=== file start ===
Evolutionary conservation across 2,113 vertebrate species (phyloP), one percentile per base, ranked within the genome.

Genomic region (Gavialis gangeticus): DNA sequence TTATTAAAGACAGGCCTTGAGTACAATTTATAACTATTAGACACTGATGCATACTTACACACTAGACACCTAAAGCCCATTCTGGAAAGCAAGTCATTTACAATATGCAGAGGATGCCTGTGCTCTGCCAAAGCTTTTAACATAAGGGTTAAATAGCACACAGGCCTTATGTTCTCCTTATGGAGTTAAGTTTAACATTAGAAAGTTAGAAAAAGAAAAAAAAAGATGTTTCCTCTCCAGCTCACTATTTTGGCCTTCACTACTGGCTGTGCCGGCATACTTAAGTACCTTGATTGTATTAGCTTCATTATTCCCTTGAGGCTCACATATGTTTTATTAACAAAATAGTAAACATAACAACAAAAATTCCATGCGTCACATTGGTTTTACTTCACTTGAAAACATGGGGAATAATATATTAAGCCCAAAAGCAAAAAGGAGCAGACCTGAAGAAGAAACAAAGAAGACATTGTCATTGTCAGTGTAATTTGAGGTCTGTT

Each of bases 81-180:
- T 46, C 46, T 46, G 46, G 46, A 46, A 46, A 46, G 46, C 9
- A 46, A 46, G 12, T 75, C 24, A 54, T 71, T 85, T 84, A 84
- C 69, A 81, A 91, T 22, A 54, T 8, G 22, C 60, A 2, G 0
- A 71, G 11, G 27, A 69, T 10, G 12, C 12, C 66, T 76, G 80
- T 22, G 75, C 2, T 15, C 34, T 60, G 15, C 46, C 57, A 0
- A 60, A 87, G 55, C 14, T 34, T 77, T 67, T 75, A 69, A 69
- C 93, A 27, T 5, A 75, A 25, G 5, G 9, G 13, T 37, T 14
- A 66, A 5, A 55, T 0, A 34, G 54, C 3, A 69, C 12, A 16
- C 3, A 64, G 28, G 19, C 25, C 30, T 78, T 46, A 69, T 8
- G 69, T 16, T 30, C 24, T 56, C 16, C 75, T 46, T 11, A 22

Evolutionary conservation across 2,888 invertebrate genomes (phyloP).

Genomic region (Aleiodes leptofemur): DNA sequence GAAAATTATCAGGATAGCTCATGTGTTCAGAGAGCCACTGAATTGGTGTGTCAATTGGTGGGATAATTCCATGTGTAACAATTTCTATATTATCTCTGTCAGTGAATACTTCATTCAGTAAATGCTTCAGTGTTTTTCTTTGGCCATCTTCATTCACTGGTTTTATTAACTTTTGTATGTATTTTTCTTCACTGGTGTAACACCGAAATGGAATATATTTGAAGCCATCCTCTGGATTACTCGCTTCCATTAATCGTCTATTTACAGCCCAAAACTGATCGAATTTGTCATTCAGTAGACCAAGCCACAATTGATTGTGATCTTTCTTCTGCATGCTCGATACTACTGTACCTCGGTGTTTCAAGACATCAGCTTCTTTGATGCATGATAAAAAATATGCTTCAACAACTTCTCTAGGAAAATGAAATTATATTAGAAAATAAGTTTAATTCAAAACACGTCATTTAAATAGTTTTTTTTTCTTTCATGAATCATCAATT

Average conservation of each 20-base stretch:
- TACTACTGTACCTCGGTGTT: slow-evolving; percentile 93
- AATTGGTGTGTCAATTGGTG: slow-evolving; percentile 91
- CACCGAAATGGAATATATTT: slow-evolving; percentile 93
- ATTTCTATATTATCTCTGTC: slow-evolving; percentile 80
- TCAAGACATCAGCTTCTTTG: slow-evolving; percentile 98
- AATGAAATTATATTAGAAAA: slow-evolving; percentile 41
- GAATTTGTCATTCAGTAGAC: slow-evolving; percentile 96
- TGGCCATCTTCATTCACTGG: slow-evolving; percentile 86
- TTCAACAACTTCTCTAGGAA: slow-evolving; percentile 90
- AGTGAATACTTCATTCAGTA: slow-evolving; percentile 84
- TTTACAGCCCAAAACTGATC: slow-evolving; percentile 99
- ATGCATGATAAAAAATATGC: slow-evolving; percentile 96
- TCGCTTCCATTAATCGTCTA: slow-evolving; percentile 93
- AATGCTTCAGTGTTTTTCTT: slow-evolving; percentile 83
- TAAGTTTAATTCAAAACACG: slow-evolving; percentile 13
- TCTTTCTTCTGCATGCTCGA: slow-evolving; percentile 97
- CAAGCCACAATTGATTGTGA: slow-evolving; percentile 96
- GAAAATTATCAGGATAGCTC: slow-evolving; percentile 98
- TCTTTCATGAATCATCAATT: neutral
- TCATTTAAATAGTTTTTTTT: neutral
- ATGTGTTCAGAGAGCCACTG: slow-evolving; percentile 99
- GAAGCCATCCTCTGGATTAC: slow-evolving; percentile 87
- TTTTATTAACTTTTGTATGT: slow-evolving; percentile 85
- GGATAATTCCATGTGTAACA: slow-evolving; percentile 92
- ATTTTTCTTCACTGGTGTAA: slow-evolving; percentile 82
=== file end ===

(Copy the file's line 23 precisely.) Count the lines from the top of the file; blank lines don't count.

- GAATTTGTCATTCAGTAGAC: slow-evolving; percentile 96